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Josh Rosenberg By Josh Rosenberg
Sept. 22, 2023

High Prices Force Used Car Buyers Into Older Vehicles

It seems that used car prices have really gone through the roof. The news is dire according to an article on Auto Blog. The problem is there's just not enough of them to go around. It's a supply and demand thing which has sent used car prices soaring to record levels.

And the root of the issue is the huge reduction of new cars produced during the covid pandemic. And fewer new cars then means fewer used cars now. And that in turn means demand for these fewer vehicles has pushed up prices, forcing consumers to search for older vehicles which will better fit their budgets.

2008 Jeep Wrangler

The numbers are certainly challenging. The inventory of one-year-old used vehicles has fallen nearly 46% compared to 2019, while two- and three-year-old vehicles are off by 19.5% and 26.7%, respectively.

And as if that weren't enough, interest rates on car loans have also risen significantly, adding another hit to the budget and another reason to search for older cars.

Yet, “Used-vehicle demand continued to defy the odds in Q2,” Edmunds director of insights Ivan Drury said in a news release. “Shoppers are facing interest rates not seen since the Great Recession and inventory challenges have kept prices historically high, but used purchases are continuing to chug along.”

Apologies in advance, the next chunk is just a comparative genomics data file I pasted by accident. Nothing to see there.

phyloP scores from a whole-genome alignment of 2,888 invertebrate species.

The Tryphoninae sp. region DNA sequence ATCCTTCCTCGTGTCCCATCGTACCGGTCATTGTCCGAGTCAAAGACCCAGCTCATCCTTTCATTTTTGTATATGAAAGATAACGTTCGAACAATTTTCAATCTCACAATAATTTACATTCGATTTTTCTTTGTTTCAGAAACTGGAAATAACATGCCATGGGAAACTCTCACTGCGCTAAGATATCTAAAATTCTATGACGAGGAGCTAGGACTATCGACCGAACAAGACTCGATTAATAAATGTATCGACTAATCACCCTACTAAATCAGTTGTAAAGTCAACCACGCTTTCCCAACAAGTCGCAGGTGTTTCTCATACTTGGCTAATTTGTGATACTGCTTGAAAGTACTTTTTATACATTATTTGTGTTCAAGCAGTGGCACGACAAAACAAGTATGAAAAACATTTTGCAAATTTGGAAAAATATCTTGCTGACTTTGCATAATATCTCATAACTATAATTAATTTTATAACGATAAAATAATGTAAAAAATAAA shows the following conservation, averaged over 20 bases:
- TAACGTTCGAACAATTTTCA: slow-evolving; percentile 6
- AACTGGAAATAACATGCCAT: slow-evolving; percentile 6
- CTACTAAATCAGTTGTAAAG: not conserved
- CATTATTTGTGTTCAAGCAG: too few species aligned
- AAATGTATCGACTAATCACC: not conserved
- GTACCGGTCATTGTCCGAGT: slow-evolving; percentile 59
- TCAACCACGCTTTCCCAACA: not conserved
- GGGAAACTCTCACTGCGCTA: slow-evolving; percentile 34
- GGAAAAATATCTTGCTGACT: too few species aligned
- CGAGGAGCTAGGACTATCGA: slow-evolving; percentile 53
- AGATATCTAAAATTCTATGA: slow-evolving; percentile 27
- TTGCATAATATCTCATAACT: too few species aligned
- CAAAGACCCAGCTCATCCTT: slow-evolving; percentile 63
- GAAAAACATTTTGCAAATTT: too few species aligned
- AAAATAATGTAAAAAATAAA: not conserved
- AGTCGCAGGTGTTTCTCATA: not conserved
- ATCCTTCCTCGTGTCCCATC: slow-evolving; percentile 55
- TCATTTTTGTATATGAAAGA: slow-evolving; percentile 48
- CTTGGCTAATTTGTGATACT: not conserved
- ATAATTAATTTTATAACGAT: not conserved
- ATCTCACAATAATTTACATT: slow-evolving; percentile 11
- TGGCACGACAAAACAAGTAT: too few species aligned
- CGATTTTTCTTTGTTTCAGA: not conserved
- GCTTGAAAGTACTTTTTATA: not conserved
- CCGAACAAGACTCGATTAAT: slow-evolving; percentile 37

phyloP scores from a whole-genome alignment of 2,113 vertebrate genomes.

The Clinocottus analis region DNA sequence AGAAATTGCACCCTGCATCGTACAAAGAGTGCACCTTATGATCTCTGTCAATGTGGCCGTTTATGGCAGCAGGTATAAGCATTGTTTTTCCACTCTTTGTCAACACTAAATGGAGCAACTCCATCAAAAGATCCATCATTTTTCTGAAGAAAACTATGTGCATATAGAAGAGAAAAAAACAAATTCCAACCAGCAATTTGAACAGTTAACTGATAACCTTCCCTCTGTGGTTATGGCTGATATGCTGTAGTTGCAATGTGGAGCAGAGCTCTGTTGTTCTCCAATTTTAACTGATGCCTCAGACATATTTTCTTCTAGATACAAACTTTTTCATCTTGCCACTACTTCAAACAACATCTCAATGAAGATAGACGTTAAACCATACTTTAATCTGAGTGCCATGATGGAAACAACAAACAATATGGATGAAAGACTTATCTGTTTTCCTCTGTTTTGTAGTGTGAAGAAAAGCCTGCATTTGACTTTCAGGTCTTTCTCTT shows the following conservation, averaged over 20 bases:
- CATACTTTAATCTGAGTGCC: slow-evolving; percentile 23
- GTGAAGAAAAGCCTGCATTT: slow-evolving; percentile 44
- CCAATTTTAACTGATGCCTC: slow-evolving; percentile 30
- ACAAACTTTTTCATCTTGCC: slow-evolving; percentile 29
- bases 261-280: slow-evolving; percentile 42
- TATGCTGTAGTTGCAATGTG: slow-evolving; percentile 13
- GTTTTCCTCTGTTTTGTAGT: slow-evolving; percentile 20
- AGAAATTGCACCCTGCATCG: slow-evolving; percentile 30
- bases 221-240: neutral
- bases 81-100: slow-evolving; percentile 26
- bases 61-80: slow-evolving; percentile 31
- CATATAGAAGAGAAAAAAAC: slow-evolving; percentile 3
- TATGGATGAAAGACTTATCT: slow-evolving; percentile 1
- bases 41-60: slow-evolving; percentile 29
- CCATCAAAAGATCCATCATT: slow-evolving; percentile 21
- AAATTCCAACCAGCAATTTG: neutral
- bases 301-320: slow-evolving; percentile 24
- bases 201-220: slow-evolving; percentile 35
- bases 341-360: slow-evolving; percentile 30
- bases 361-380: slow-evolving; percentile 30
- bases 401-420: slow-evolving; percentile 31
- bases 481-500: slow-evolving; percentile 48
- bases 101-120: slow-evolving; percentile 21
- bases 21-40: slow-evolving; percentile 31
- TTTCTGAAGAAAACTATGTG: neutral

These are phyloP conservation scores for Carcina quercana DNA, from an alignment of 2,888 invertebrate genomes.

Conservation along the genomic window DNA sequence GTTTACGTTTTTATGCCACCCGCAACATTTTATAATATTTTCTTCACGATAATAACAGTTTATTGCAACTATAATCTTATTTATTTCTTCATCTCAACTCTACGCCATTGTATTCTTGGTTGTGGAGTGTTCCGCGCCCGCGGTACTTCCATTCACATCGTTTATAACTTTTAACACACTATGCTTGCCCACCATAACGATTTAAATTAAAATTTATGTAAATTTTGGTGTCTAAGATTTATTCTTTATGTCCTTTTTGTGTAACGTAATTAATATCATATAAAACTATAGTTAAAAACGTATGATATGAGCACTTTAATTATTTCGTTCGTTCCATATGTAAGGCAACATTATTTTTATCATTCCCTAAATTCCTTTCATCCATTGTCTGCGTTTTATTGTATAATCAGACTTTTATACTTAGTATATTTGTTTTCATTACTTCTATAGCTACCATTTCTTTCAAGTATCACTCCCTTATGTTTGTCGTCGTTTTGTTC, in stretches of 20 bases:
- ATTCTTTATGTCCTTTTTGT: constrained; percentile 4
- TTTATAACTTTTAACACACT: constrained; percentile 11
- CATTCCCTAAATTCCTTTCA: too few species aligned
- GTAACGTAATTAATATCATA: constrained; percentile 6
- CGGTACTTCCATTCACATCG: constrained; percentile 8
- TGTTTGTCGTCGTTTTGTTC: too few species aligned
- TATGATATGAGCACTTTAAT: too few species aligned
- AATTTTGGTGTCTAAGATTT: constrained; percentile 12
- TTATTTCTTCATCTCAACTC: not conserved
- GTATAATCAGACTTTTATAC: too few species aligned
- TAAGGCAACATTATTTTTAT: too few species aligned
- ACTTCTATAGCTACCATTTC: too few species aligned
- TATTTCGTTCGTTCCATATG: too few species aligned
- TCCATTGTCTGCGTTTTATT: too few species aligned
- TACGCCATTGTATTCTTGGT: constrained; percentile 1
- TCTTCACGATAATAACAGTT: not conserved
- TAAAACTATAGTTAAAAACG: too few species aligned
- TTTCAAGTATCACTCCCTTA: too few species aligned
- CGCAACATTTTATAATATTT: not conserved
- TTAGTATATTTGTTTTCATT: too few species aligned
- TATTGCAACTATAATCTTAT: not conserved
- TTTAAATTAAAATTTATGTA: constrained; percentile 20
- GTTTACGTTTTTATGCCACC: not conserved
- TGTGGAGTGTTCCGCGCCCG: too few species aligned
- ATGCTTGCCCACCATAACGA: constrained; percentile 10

Unfortunately, car buyers just can't get anywhere near the same bang for their buck as just a few years ago. The cited new study by iSeeCars found that while buyers with a budget of $23,000 could get a three-year-old car in 2019, that same budget today equates to more like a six-year-old vehicle.

In 2019, a one-year-old model averaged around $28,000. In 2023, that same one-year-old vehicle is averaging a 67% increase to $46,403. During this same time older used models in some cases have seen increases of as much as 53%, while the average for used models is an increase of 33%.

The net effect is that the same money that could buy a three-year-old car in 2019 is hard pushed to buy a 6-year-old one today. And this has led many consumers into buying cheaper older cars. This can work out well for some or could end up not being so cheap over the longer haul.

So What's A Car Buyer To Do?

Well, it's more important than ever to get some solid used car buying advice. Then shop around extensively on a site such as and pit the car dealers against each other in competition for your business.

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